Yep, you got it. I was erroneously referring to a DVD recorder. Most of my interest and studying of "DVRs" over the past week or so, was done in that huge Magnavox thread. Even though you could call the Mags. a combo DVR / DVD recorder, their restrictions seem to make it mainly a DVD recorder and the info I was reading applied to this feature of the machine.
"Worst" referring to possibly the tuner's PQ (or) other factors not related to PQ ?
I'll definitely be recording from a cable company - one that doesn't require a set top box (STB) - but maybe only a few of the programs will be analog. All of the ones I want to keep and copy to DVD will be from a digital signal.
Excellent! - this is also what I needed to know. But, just to clarify. With the TViX, I can just hook an ethernet cable OUT from the TViX to IN on my Mac and transfer all of the T.V. programs I recorded on the TViX's HDD, to my Mac, right ? The only experience I've had so far with an ethernet cable is to get my broadband internet connection from my cable company's modem to my I-Mac.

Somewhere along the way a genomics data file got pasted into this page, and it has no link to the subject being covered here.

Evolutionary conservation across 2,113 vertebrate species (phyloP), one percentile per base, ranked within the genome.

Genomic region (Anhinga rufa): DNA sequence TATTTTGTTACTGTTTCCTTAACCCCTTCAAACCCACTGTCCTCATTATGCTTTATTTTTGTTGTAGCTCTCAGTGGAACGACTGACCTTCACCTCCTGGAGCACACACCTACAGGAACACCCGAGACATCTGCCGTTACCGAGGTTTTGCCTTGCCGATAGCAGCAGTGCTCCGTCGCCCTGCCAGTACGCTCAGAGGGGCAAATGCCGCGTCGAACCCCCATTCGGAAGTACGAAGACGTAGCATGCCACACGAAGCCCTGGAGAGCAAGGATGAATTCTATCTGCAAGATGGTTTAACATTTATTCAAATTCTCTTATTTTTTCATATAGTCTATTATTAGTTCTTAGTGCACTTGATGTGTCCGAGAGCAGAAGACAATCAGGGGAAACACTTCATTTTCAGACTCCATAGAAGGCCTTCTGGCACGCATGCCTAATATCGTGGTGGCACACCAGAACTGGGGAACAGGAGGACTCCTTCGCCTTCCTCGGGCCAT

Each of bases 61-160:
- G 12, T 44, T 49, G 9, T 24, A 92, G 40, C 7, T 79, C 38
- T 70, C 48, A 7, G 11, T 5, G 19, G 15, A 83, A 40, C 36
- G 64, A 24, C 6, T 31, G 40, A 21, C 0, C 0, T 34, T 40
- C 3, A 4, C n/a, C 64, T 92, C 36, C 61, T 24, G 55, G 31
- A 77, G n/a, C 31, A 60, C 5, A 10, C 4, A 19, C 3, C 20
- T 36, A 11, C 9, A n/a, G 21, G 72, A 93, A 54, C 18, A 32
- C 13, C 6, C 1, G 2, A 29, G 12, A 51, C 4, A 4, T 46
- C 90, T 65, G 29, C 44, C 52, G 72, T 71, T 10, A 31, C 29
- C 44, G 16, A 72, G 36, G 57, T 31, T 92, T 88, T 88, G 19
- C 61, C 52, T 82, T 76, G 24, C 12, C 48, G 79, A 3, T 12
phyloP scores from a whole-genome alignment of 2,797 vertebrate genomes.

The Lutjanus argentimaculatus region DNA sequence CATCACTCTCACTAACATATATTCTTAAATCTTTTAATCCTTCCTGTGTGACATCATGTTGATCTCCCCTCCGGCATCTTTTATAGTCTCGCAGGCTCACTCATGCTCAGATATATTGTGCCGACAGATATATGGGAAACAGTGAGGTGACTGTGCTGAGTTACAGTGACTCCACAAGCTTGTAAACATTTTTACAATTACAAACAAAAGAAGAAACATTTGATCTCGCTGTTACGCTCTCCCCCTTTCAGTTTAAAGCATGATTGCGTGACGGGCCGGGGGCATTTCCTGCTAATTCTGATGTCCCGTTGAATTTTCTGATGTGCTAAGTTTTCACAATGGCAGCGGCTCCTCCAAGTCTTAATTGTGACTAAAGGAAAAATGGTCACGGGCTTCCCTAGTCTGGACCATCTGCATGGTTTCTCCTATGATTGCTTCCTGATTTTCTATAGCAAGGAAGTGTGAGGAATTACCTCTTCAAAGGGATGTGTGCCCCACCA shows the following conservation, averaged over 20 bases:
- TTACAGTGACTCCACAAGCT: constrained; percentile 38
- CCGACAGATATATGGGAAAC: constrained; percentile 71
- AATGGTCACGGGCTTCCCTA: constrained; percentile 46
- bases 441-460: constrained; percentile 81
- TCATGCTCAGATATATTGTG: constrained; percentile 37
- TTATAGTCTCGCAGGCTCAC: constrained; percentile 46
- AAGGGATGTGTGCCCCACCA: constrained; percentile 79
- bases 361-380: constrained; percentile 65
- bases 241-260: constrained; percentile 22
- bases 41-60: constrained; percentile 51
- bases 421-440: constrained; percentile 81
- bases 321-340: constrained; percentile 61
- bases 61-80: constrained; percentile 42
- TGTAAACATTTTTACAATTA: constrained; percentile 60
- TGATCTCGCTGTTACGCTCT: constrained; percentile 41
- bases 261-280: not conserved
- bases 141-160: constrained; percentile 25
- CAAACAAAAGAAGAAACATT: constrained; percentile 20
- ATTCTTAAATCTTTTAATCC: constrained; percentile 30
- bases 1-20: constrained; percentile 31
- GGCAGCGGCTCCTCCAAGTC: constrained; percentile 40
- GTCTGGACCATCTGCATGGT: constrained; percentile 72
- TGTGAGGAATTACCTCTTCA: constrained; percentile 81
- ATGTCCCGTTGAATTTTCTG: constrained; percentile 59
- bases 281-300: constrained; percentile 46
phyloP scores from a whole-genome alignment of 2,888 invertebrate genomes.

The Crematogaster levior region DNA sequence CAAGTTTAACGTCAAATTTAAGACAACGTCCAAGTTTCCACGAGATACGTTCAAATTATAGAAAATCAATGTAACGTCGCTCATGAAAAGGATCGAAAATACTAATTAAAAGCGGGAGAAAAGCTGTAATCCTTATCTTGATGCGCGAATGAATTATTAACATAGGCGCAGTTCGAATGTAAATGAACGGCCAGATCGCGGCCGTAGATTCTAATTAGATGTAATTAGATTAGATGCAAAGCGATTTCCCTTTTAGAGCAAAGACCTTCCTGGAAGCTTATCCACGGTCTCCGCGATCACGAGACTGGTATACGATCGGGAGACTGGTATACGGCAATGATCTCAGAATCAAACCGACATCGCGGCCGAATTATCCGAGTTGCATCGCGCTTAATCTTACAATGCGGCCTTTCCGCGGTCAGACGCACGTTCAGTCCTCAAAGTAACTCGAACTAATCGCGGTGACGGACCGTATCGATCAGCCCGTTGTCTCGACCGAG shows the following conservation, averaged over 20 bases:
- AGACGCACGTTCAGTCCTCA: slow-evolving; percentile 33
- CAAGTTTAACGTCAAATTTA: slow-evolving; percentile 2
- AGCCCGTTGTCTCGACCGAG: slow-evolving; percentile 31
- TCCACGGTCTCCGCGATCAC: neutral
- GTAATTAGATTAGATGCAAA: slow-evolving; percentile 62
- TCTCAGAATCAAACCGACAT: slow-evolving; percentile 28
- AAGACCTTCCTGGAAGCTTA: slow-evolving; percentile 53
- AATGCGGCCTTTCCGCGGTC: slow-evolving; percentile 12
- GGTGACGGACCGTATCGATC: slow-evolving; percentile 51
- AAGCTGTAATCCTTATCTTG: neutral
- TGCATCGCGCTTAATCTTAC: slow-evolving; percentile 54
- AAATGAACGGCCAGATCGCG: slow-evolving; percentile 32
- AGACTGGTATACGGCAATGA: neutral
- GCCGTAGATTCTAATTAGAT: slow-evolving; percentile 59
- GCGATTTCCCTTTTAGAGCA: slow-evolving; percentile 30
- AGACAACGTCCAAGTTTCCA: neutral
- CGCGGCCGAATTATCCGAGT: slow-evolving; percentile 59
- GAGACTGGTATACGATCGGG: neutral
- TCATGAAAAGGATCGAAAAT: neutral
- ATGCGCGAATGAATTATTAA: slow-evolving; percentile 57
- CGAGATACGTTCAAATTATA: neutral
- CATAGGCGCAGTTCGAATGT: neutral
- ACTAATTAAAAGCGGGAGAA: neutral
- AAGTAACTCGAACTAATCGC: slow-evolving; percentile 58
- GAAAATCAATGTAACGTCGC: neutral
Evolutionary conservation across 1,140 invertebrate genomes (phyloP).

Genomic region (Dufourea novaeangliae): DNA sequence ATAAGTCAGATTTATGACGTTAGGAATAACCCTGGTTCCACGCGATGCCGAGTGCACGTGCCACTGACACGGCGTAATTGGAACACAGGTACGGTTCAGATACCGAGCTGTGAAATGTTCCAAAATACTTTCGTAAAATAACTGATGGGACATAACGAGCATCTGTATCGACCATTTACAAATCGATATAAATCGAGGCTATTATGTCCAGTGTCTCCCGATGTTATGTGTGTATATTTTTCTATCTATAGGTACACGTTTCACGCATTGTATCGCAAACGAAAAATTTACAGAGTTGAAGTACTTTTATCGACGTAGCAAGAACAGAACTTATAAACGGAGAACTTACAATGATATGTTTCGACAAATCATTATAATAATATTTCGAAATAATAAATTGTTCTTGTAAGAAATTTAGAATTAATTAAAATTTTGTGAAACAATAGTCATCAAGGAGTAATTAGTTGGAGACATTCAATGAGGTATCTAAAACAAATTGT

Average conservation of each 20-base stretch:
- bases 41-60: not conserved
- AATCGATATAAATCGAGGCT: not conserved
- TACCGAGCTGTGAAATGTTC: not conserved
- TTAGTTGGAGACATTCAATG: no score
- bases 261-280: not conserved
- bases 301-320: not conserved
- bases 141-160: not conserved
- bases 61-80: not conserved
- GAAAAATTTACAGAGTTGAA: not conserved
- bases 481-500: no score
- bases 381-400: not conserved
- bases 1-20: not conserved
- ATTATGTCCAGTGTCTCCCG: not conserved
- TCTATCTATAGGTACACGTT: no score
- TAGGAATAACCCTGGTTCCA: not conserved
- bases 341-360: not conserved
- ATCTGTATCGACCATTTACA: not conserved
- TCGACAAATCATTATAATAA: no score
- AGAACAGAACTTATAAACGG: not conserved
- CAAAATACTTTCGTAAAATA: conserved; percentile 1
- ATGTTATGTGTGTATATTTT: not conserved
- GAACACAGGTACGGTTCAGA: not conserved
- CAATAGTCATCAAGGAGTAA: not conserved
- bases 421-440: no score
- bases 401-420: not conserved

All GOOD info., thanks!

Many thanks to all,
Bill

I think Aleron Ives has the best summary of the issues for PQ. My feedback indicates the difference is very small between all digital content. I have a TiVo with HD service, an M6620N, BV-980H, Mag 515H and Sony DHG. I get 24 analog, 140 clear QAM channels, and 400 "HD" channels with the TiVo and a cable card. The TiVo can save shows on a PC and there is a program, kmttg, that can show the bit rate of any show saved on the PC. I seldom watch and never record vsb/analog shows. No need, since I get everything in digital.

 

Even though my AVR thinks all the content from the TiVo is 1080i, the actual show bit rate varies depending on content. Normally a show on CBS/NBC prime time indicates 18-19Mbs. Fox is normally 14-15Mbs. Basic cable HD, like SyFy, indicates about 12Mbs. Prime time ABC usually runs about 10-11Mbs. I believe QAM uses less error correction so it can compress more into a 6MHz channel. 8VSB uses more error correction, looks better and has fewer stations with sub-channels (now). How much depends on the station and how much depends on the cable company is unknown.